Kubrick’s 1955 film ‘Killer’s Kiss’ is about a boxer's love affair and, like ‘Day Of The Fight’, features a realistic bout.
Kubrick’s cops and robbers film, ‘The Killing’ followed the next year. It is the story of a failed robbery perpetrated by a gang that includes a fighter, Nikki, and a wrestler, Marvin, played by Kubrick’s chess chum, Kola Kwariani. Some members of the gang plan the crime in a scene at a chess club.
Paul Duncan comments about ‘The Killing’:
‘This is a meticulous, step-by-step, chess-like explanation of how everything that man does is doomed to failure because of his self-destructive impulses’.
In ‘Killer’s Kiss’ and ‘The Killing’, Kubrick takes a familiar cinema genre and makes it his own. These films use the big screen in the same way ‘The Prisoner’ uses the small screen: they unfold their story using narrative conventions, while simultaneously subtly undermining those conventions.
‘Paths Of Glory’ is Kubrick’s 1957 war film, based on a novel of the same title by Humphrey Cobb. Paul Duncan notes:
‘We can see that the chateau is the generals’ battleground. The chateau’s marble floor is chequered like a chess board, making the soldiers appear to be pawns in the generals’ power game.’
This is an echo of the metaphor in ‘The Prisoner’ episode ‘Checkmate’: chess pieces representing power relationships. Again, the characters are deprived of their power and manipulated by an external force.
Kubrick’s 1968 film ‘2001: A Space Odyssey’ was contemporary with ‘The Prisoner’. It revived the science fiction genre. As noted elsewhere in the Unmutual web site:
‘MGM’s Borehamwood’s massive soundstages were home to not only ‘The Prisoner’ but also landmark epics such as “2001: A Space Odyssey”.’
For me, one of the most powerful moments in cinema is the scene in the film where one of the astronauts runs round in a circular track in a spaceship in space. He punches the air: his boxing movements are accompanied by the music of Khachaturian. He is doggedly affirming his humanity in a sterile environment. It raises questions about human development: are we going round in circles in our lives? Are progress and civilisation also going round in circles? Are we trying to fight an imaginary or invisible foe? At another point in the film, an astronaut plays a game of chess against on-board computer HAL.
Kubrick's talent at chess earned him the epithet ‘The Master’ in the Washington Square Park where he played. When he left his job at ‘Look’ magazine to work full-time in the cinema, he generated income from these matches, where he could make around $3 per day.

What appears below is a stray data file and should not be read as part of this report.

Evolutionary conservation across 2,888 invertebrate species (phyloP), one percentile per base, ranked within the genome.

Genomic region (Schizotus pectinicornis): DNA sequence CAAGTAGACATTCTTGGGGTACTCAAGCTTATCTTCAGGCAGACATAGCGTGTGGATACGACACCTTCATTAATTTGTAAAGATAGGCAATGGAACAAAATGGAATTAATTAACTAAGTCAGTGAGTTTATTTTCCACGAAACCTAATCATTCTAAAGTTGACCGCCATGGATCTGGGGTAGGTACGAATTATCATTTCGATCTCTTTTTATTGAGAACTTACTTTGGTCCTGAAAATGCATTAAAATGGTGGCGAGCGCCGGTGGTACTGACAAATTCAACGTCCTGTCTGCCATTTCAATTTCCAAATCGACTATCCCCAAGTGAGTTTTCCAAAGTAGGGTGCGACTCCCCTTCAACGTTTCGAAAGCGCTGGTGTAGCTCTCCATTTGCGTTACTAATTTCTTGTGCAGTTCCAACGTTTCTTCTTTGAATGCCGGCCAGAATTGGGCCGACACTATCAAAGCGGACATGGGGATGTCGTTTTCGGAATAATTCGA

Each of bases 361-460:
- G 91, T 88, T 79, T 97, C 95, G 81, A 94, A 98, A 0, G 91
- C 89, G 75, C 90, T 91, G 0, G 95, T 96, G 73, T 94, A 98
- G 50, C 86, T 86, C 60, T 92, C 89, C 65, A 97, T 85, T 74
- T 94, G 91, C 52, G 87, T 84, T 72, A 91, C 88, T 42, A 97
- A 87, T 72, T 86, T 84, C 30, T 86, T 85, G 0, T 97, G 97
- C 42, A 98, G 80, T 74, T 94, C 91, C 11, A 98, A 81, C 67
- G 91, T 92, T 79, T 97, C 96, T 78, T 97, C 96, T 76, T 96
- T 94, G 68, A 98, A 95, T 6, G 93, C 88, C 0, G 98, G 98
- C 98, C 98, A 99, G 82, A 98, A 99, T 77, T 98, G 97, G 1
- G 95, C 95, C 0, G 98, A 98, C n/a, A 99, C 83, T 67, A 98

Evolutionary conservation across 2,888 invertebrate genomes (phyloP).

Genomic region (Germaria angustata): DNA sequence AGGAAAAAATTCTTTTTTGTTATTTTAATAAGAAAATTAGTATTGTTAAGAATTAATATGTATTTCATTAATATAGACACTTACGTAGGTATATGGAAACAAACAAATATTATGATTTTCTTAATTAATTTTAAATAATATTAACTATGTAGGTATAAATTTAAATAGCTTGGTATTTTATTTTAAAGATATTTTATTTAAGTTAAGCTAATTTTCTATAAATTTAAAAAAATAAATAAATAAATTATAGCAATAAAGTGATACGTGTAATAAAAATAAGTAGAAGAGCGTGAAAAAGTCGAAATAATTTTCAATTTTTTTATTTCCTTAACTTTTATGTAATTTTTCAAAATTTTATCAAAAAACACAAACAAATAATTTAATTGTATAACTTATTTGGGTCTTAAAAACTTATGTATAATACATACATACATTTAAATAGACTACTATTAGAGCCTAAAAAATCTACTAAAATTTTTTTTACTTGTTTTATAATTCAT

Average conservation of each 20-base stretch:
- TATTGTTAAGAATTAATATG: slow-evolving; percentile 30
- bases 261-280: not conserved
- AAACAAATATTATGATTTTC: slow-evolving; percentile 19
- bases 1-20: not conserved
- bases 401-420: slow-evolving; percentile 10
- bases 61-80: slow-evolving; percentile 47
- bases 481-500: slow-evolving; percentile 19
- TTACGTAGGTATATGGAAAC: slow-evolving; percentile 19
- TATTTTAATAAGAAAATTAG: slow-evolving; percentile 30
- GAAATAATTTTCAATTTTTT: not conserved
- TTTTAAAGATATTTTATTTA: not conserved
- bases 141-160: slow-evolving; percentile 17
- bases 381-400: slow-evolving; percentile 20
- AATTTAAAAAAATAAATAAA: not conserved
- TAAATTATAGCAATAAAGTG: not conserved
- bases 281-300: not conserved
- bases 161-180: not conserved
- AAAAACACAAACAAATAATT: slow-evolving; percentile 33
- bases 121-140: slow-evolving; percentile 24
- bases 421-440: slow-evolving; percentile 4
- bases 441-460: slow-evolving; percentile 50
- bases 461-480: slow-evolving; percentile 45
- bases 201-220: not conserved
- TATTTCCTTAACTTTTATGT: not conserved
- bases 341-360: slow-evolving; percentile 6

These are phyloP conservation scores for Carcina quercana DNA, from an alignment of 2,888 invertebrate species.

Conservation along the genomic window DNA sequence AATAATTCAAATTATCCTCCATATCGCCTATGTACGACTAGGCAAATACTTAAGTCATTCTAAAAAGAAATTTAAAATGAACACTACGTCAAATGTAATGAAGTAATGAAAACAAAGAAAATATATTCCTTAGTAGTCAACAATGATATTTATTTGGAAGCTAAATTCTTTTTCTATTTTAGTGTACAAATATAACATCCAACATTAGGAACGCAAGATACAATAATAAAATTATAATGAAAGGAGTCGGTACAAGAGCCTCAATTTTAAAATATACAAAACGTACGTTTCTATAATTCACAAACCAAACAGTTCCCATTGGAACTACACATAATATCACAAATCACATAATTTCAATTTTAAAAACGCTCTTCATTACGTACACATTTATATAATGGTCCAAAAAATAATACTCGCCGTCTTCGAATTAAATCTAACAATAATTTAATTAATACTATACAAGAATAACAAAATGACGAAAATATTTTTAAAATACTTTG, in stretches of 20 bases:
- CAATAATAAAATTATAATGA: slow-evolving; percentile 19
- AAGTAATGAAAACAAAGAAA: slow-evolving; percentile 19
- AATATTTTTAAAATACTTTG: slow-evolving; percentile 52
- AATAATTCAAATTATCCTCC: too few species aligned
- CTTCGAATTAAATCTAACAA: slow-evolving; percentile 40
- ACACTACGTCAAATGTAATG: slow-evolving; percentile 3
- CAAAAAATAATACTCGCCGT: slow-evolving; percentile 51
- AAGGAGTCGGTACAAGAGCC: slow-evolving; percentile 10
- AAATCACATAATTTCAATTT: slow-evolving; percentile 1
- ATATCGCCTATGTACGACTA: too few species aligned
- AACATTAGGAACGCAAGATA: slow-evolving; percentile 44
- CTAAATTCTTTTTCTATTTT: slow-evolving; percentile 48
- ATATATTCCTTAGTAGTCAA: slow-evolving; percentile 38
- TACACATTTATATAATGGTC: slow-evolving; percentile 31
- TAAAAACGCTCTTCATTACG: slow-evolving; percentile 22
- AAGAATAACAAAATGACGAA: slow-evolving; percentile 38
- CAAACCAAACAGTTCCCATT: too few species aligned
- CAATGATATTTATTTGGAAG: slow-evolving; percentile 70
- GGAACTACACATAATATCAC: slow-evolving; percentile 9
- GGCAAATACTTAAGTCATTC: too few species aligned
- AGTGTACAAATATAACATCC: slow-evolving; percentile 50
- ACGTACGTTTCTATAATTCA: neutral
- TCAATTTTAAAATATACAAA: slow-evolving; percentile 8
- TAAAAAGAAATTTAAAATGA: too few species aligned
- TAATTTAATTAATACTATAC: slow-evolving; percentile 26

The relationship between chess and filmmaking has been identified elsewhere.
‘Many people have made the observation that chess requires logic, order and strategy, which are the tools a film maker needs to bring to a project. In chess each situation must be assessed coolly before any move is made - this is reportedly an attitude that Kubrick brought to his film work.’
Kubrick’s own comment was:
‘Among a great many other things that chess teaches you is to control the initial excitement you feel when you see something that looks good. It trains you to think before grabbing, and to think just as objectively when you're in trouble.’
There is a photo of Stanley Kubrick and George C Scott playing chess on the set of ‘Dr Strangelove’ during a break in filming. It is reminiscent of the photo of Sean Connery and McGoohan playing chess on the set of the ‘Hell Drivers’.
I don’t actually play chess any more, and even when I did (30 years ago) I was never great at it. I did also play other board games: draughts, Monopoly, Cluedo, Risk, Scrabble, and many others. We also played Dungeons & Dragons and other games (some of which we invented ourselves). A personal favourite of mine was the Transformation Game, which I have only ever played twice. It takes two and a half days and there is no winning or losing. It is quite an experience and it does influence one’s approach to other games: it is more about process than product. The important point is to be committed to the game, not to beat your partner.
Chess appears a number of times in ‘The Prisoner’. In ‘Arrival’, Number Two says he needs to know where the prisoner’s sympathies lie. It is a question of whose side one is on. He also says the admiral is ‘an excellent chess player’. The chess match that ensues between the prisoner and the admiral is a reminder of the series’ context: it is set against the background of the Cold War, an adversarial contest involving people in navies and armies. The chess pieces represent political and military power.
In ‘The Chimes Of Big Ben’, the admiral is replaced by the general as the prisoner’s chess partner. When the latter asks which regiment the general was in - and which army - he gets no answer.
The word ‘resign’ features in their dialogue in parallel to Number Two’s quest for information: for the answer to the question, why did the prisoner resign? There is a chess set beneath the loudspeaker in the prisoner's cottage, which is a token of the village social control.
The general shows his chess set at the art exhibition; the king, the largest and most powerful chess piece, is a representation of Number Two. In the background is the suggestion that political power is symbolic, superficial, and arbitrary.
The episode where chess is most central to the series’ narrative is of course ‘Checkmate’. The queen's pawn is a metaphor for social and political control. This control appears throughout the series as the village. It appears elsewhere in the audience’s lives, too, as the power of the state. The rook tries to avoid this control. When the prisoner is recaptured, the pawn is placed onto the chess board as a symbol of this control. Chess pieces seem to have a hierarchy: pawn, knight, rook, queen, king etc. But this hierarchy is superficial. All are controlled by the player.